Growing up


Siblings, that is brothers and sisters, can be affected by their sibling on the autistic spectrum.

  1. The National Autistic Society has a page with information about siblings.
  2. Sibs website is all about siblings of disabled children and adults.     For example, Top tips for
  3. It is not all bad news.     For example, the Odyssey online’s post: What my autistic brother has taught me.
  4. NetMums has a discussion about Copy-cat siblings.     Mums talk about a neuro-typical child copying one who is on the autistic spectrum.     They also have a discussion about Explaining autism to a sibling.
  5. Here is a complete article about Explaining Aspergers to a child.


Lots of people have problems with sleep but autistic children can find sleeping particularly difficult.     Click icon for our guide to sleep for children. 

What age?

Select an age range icon for some resources that might help parents in supporting their children’s development:


The National autistic society has a set of three pages on communication:

  • Quick tips to help communicate more effectively with someone on the spectrum.
  • Tools and devices to help with communication – including social stories, comic strip conversations, and visual supports.
  • Understanding and developing an autistic person’s communication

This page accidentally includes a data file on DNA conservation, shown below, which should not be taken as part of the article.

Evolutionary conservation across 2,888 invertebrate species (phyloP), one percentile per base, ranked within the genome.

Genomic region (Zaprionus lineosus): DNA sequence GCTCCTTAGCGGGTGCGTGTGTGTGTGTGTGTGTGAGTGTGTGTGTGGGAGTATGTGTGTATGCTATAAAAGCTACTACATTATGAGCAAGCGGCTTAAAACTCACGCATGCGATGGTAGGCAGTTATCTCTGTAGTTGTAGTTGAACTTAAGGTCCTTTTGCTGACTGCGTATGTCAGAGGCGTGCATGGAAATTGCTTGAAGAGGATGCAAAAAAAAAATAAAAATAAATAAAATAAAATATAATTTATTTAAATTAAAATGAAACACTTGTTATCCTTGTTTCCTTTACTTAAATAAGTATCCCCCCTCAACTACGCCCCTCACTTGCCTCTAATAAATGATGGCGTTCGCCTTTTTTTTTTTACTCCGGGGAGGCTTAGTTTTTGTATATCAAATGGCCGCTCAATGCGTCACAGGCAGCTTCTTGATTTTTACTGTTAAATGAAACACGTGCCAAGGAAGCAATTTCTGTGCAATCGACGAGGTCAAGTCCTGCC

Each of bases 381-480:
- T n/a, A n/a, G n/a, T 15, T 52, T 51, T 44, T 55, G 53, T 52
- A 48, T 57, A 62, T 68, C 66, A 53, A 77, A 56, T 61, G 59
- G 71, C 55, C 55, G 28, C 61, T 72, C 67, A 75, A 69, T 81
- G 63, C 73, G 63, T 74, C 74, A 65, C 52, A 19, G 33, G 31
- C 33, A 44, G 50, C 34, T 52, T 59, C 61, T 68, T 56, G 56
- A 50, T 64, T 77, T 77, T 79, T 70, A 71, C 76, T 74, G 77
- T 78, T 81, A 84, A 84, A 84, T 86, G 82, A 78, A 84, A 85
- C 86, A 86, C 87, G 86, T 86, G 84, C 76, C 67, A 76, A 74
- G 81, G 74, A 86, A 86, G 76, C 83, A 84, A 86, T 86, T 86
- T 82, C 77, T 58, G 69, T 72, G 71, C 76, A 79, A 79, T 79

Click icon for the webpage.     The NHS has a page about social communication & autism     Scroll down for expanding topics.

Children on the autistic spectrum develop their own ways of thinking and coping with life.
See also our Safe social networking page.

Dogs for Good

Specially trained dogs can be a great help to people with autism but they are very hard to come by in the UK.     Family dog workshops are much more accessible, though.

  • Dogs for good has centres around the UK.    To help families get the most out of their pet dog for a child with autism they hold workshops.    The booking link at the bottom of the page takes you to locations of workshops, e.g. Lincoln.     See also FAQ about the barriers and options.
  • Here is a heart-warming story about a boy and his dog working together particularly well.

For an article about choosing pets for autistic children see: Children’s development specialists

Emotional well-being

There seem to be some new resources and services developed to support for emotional well-being and mental health in Lincolnshire.     Click icon for our guide.

Also Childline is a free, private and confidential service where you can be yourself.    Get in touch about anything:  online or on the phone at any time.    See website.

Letting go

Yvonne Newbold is a writer, speaker and trainer who is also the mother to three children.      She writes, One of the hardest parts of being a parent of someone who is very vulnerable is learning how to trust other people to share in the taking care of them.      In my experience, the difference is nearly always entirely down to whether or not the staff member concerned and I, as the family member, have a good relationship, built on mutual trust, respect, acceptance and understanding.

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